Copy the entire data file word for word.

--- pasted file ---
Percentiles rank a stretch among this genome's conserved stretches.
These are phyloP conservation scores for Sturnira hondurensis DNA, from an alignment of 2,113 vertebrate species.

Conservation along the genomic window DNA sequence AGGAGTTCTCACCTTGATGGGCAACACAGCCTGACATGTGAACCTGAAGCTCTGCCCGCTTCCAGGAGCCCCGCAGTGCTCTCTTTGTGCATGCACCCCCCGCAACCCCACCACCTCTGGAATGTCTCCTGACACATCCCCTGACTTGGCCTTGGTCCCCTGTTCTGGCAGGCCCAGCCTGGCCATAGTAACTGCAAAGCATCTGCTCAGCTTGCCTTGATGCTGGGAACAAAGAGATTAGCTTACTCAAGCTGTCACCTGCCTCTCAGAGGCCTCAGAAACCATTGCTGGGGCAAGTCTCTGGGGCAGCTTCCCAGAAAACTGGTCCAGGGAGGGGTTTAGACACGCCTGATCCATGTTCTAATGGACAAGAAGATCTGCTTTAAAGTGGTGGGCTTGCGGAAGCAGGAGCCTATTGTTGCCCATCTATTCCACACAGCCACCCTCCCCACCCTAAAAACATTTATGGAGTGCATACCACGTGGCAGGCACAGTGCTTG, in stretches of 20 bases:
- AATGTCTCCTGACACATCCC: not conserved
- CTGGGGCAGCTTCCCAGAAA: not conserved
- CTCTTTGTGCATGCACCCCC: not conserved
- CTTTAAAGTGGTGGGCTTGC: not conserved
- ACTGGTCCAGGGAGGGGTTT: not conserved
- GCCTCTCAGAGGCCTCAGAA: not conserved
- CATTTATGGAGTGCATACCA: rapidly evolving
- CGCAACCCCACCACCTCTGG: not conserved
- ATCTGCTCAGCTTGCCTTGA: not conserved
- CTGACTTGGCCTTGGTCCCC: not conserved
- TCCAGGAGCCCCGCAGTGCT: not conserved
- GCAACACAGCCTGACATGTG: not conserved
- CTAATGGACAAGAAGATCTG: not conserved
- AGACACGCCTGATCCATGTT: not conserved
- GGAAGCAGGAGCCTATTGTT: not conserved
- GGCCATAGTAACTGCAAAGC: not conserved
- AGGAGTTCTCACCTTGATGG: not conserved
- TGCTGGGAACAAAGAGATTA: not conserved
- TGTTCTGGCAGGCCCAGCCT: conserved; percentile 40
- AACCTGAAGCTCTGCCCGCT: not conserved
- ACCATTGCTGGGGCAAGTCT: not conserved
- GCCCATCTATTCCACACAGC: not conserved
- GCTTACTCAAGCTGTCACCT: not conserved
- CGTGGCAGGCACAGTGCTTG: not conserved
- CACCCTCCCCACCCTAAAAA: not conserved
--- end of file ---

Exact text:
Percentiles rank a stretch among this genome's conserved stretches.
These are phyloP conservation scores for Sturnira hondurensis DNA, from an alignment of 2,113 vertebrate species.

Conservation along the genomic window DNA sequence AGGAGTTCTCACCTTGATGGGCAACACAGCCTGACATGTGAACCTGAAGCTCTGCCCGCTTCCAGGAGCCCCGCAGTGCTCTCTTTGTGCATGCACCCCCCGCAACCCCACCACCTCTGGAATGTCTCCTGACACATCCCCTGACTTGGCCTTGGTCCCCTGTTCTGGCAGGCCCAGCCTGGCCATAGTAACTGCAAAGCATCTGCTCAGCTTGCCTTGATGCTGGGAACAAAGAGATTAGCTTACTCAAGCTGTCACCTGCCTCTCAGAGGCCTCAGAAACCATTGCTGGGGCAAGTCTCTGGGGCAGCTTCCCAGAAAACTGGTCCAGGGAGGGGTTTAGACACGCCTGATCCATGTTCTAATGGACAAGAAGATCTGCTTTAAAGTGGTGGGCTTGCGGAAGCAGGAGCCTATTGTTGCCCATCTATTCCACACAGCCACCCTCCCCACCCTAAAAACATTTATGGAGTGCATACCACGTGGCAGGCACAGTGCTTG, in stretches of 20 bases:
- AATGTCTCCTGACACATCCC: not conserved
- CTGGGGCAGCTTCCCAGAAA: not conserved
- CTCTTTGTGCATGCACCCCC: not conserved
- CTTTAAAGTGGTGGGCTTGC: not conserved
- ACTGGTCCAGGGAGGGGTTT: not conserved
- GCCTCTCAGAGGCCTCAGAA: not conserved
- CATTTATGGAGTGCATACCA: rapidly evolving
- CGCAACCCCACCACCTCTGG: not conserved
- ATCTGCTCAGCTTGCCTTGA: not conserved
- CTGACTTGGCCTTGGTCCCC: not conserved
- TCCAGGAGCCCCGCAGTGCT: not conserved
- GCAACACAGCCTGACATGTG: not conserved
- CTAATGGACAAGAAGATCTG: not conserved
- AGACACGCCTGATCCATGTT: not conserved
- GGAAGCAGGAGCCTATTGTT: not conserved
- GGCCATAGTAACTGCAAAGC: not conserved
- AGGAGTTCTCACCTTGATGG: not conserved
- TGCTGGGAACAAAGAGATTA: not conserved
- TGTTCTGGCAGGCCCAGCCT: conserved; percentile 40
- AACCTGAAGCTCTGCCCGCT: not conserved
- ACCATTGCTGGGGCAAGTCT: not conserved
- GCCCATCTATTCCACACAGC: not conserved
- GCTTACTCAAGCTGTCACCT: not conserved
- CGTGGCAGGCACAGTGCTTG: not conserved
- CACCCTCCCCACCCTAAAAA: not conserved